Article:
Part One: The Preamble to the Universal Declaration of Human Rights states that the rights enumerated apply to “all peoples and all nations, to the end that every individual and every organ of society…shall…promote respect for these rights and freedoms by progressive measures, national and international…” Looking not just at the individual Articles but the UDHR as a whole—including the Preamblecharacterize the normative foundation of human rights and the understanding of responsibility for securing and protecting them. This discussion should include at least the following: 1. What human characteristics are privileged in the 30 Articles? How, in other words, does it understand the essential characteristics of human beings. 2. Which group of rights are positive rights? Which groups are negative rights? What does this positive/negative grouping of rights tell you about both what humans are like and how states behave? 3. What does it mean to say that the rights of the UDHR are “universal, indivisible, and interdependent and interrelated”? For example? 4. What does the preamble mean when it says that “every organ” of society is responsible for the promotion and protection of rights? Please provide at least three examples.
Parts Two and Three: Choose ONE of the following topics: Prisoners’ Rights or Censorship. Read the materials supplied for each topic. In these two Parts, you are required to write individual pro and con arguments for/against the rights of prisoners or state censorship. One essay (Part Two) will be a pro argument and the second essay (Part Three) should be a con argument. While your pro and con should be presented in separate essays, they should be written with an eye to each other; each should be, at a minimum, addressing the points of the other. A good argument will go farther. You will not do well if you write one side as a ‘straw man.’ Whatever your personal argument, the other side should be presented as the best argument against you. Please use examples from the sources that are provided. Essays that are purely general will not earn good grades; deal with the facts of each case. Good arguments will be detailed and well structured.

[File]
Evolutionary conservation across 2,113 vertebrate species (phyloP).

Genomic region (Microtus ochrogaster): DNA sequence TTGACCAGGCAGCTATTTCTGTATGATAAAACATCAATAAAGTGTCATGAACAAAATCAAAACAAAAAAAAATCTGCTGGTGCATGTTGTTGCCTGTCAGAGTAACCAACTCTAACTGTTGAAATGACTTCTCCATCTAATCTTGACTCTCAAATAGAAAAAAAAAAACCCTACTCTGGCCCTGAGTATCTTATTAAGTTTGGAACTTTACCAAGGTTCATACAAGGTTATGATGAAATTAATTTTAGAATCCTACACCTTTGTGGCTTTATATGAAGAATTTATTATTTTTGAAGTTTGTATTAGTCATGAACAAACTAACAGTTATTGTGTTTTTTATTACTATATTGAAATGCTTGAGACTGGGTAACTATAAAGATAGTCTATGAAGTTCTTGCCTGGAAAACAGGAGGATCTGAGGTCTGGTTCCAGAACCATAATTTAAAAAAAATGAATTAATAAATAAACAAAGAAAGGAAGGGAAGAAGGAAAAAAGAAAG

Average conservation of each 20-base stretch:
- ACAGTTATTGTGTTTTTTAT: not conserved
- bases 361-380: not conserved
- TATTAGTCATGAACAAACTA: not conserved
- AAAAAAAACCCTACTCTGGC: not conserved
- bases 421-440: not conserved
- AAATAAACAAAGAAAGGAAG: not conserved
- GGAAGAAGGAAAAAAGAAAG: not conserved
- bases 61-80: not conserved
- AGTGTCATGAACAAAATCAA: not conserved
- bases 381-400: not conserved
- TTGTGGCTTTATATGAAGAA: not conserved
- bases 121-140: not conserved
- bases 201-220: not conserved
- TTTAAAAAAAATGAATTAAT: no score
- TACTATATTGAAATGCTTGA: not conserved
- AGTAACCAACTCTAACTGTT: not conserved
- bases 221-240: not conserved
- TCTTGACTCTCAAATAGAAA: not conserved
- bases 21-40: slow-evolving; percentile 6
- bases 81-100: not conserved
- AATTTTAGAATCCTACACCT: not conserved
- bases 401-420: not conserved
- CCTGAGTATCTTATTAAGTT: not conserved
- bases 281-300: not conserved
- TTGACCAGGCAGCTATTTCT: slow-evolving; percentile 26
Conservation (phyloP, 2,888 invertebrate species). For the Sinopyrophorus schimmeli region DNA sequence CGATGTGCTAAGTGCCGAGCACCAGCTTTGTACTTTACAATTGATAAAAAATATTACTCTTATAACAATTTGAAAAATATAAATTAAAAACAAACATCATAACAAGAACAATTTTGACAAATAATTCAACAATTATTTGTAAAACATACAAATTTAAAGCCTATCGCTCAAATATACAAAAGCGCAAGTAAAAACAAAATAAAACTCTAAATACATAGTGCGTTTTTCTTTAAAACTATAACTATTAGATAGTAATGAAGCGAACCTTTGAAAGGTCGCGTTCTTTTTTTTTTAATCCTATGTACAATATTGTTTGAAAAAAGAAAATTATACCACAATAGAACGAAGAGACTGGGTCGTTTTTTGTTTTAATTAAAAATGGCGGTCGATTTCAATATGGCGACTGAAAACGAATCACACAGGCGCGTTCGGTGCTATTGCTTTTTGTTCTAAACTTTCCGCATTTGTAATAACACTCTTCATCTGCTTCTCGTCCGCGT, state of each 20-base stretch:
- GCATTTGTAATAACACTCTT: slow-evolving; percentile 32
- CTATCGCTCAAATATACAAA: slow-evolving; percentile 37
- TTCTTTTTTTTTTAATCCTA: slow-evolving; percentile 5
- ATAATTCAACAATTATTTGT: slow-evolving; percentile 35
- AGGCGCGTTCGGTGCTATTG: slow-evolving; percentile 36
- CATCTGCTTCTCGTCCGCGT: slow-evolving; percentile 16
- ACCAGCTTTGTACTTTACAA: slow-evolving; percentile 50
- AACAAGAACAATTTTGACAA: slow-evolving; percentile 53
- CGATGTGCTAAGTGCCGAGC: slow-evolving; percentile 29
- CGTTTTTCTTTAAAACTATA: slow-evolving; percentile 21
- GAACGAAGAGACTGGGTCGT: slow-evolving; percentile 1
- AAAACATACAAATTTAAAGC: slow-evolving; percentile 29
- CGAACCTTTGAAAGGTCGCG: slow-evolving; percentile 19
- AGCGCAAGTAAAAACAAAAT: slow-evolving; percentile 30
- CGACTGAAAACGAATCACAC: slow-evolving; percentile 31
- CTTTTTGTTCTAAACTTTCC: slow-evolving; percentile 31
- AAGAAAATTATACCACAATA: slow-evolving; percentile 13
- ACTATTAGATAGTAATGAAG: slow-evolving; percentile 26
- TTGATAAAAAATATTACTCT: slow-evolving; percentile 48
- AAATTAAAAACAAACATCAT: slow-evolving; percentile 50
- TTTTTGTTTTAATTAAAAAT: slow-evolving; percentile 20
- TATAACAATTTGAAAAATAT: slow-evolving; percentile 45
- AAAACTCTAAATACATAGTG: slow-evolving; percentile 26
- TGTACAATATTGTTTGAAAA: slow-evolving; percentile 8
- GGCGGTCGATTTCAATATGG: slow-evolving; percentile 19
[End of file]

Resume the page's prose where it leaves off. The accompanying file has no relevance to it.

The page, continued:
Part Four: Write a conclusion that explains not only which side you have chosen to defend, but why? How does your argument address the claims of the Universal Declaration? You must take a side. To be very clear…you will NOT be graded on the position you take but how well you structure and defend the arguments in each section of the assignment. Prisoners’ Rights: Please see the NYT links to three stories. I have also posted these in case you have paywall issues with the Times. At dispute is not whether the individuals in prison are innocent or guilty. At dispute is whether human rights disappear at the door of a cell. https://www.nytimes.com/2019/04/24/obituaries/mart… https://www.nytimes.com/2019/04/29/us/alabama-pris… https://www.nytimes.com/2019/04/27/us/politics/gua… Censorship: The most typical targets of censorship are in music and the arts. Popular culture is the most vulnerable, which is an interesting problem in itself. Below are links to music, photographs, and a painting that have faced censorship in at least one country. Each is also an example of censored work that critics have argued is, in fact, art. Begin by asking yourself the question “why were these banned?” and, then, make your argument about censorship. You are NOT being asked to defend or critique the individual examples, but to see what is common among them, what makes them a target for censors, and whether they were properly censored.